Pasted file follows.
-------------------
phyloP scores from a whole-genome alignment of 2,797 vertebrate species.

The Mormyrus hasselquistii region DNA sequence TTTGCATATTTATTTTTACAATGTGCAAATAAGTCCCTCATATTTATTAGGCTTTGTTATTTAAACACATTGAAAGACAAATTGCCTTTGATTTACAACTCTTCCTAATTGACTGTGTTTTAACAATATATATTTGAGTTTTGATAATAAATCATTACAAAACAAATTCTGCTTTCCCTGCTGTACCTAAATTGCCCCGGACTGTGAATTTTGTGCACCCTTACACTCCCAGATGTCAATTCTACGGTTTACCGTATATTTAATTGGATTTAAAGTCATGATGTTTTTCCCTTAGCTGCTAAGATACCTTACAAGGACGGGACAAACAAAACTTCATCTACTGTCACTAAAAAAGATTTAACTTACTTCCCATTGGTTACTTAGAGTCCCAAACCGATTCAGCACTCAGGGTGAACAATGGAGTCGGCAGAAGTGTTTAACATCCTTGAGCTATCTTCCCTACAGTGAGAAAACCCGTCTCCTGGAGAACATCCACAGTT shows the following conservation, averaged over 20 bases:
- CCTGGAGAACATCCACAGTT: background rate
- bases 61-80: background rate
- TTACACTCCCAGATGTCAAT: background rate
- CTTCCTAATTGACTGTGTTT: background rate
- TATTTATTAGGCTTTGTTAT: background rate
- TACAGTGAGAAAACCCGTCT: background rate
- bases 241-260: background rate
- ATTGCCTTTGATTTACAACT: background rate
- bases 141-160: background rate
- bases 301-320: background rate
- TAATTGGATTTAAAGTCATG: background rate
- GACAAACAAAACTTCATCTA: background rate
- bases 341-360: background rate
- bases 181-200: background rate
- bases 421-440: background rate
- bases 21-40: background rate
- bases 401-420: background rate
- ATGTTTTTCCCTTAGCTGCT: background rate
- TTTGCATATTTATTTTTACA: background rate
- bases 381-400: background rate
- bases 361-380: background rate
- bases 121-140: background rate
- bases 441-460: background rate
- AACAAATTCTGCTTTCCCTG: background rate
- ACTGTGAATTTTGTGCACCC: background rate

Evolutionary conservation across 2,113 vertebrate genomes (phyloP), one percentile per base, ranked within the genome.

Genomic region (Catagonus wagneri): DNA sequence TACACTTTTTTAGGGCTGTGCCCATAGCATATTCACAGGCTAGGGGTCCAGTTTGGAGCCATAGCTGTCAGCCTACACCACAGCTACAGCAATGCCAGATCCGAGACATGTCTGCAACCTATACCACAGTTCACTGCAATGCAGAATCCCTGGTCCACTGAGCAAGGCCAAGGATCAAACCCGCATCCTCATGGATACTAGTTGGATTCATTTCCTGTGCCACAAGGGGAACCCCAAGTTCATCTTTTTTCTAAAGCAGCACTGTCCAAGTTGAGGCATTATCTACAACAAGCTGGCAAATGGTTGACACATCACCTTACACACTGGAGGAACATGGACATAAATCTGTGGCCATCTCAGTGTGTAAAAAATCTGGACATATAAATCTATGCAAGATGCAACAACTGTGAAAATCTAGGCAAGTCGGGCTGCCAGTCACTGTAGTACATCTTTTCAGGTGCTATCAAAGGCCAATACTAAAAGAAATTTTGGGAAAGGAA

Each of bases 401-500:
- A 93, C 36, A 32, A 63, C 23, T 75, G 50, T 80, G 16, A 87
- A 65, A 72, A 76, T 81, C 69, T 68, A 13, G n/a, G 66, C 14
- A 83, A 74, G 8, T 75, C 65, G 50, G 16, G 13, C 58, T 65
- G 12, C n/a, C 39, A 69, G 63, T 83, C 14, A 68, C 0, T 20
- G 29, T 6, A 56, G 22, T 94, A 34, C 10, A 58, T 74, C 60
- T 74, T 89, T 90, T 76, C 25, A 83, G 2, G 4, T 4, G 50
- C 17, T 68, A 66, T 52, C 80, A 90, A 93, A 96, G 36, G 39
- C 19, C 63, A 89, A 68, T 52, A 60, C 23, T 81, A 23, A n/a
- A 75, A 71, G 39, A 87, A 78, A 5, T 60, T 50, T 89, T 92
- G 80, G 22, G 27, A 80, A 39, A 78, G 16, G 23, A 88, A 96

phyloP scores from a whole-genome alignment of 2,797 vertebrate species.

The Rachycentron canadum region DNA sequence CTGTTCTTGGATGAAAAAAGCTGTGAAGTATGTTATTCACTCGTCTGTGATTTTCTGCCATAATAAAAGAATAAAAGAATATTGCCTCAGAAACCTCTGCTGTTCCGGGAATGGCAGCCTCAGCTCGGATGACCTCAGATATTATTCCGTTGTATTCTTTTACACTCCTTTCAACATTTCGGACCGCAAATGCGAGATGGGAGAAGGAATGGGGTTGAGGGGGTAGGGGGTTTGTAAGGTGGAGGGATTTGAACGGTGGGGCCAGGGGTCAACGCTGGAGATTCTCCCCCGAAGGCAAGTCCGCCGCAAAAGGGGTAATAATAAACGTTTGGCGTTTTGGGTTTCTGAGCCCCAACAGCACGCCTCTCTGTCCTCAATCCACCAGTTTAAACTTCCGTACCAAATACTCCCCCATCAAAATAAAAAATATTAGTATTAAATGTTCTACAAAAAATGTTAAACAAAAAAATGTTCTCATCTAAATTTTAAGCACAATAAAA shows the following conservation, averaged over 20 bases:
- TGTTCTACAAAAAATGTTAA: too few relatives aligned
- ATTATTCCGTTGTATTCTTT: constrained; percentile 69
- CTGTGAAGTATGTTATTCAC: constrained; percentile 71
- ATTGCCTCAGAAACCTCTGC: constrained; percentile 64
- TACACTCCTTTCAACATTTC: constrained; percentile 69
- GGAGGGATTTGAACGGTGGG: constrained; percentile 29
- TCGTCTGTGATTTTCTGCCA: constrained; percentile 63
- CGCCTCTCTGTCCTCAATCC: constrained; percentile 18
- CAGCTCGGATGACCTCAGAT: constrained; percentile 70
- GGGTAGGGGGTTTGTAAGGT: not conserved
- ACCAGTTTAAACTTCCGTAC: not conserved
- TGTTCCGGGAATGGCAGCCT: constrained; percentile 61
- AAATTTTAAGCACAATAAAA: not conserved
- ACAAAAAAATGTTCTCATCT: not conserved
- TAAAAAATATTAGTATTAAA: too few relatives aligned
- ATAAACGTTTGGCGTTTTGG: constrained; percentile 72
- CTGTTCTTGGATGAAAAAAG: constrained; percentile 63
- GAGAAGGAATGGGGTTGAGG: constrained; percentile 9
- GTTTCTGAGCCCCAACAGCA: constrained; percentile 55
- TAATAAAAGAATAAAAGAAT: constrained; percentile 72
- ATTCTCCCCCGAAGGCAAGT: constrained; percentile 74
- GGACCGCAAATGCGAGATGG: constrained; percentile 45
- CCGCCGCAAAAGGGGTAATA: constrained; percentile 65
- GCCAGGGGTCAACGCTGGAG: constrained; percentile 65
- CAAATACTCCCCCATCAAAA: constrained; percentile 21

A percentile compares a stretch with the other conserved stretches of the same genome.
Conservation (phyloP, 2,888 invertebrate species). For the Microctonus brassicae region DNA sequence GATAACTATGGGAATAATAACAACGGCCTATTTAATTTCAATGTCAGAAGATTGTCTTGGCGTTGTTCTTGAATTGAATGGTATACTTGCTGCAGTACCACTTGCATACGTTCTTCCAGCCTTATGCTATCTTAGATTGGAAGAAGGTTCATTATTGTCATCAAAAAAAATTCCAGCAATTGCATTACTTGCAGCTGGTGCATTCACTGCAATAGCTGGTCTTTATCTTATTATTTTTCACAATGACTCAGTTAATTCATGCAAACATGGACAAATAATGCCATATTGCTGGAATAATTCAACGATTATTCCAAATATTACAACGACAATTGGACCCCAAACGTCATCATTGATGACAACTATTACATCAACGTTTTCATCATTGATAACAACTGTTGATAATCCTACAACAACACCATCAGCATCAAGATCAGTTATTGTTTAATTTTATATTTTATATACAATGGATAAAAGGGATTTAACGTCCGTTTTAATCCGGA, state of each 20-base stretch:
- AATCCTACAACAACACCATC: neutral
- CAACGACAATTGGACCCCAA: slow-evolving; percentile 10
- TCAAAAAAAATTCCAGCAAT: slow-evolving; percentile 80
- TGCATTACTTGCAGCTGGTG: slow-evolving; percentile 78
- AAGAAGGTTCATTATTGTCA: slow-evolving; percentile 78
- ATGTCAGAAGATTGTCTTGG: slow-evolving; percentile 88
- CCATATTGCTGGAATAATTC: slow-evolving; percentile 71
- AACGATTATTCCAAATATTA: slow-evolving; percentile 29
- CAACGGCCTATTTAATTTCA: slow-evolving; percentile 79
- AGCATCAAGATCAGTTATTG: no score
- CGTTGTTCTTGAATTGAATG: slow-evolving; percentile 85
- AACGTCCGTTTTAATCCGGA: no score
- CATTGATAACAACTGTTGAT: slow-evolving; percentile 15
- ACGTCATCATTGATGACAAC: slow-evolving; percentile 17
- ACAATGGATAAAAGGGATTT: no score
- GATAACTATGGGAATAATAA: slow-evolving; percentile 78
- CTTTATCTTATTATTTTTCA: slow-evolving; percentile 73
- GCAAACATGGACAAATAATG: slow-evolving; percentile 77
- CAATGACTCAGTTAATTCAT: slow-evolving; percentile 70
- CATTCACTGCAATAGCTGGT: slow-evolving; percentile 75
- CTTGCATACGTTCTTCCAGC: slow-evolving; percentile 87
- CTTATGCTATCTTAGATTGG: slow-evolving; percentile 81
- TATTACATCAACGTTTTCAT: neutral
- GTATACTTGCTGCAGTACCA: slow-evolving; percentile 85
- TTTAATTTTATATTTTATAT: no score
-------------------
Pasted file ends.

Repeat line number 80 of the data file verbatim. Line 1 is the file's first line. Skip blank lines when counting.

- CGTTGTTCTTGAATTGAATG: slow-evolving; percentile 85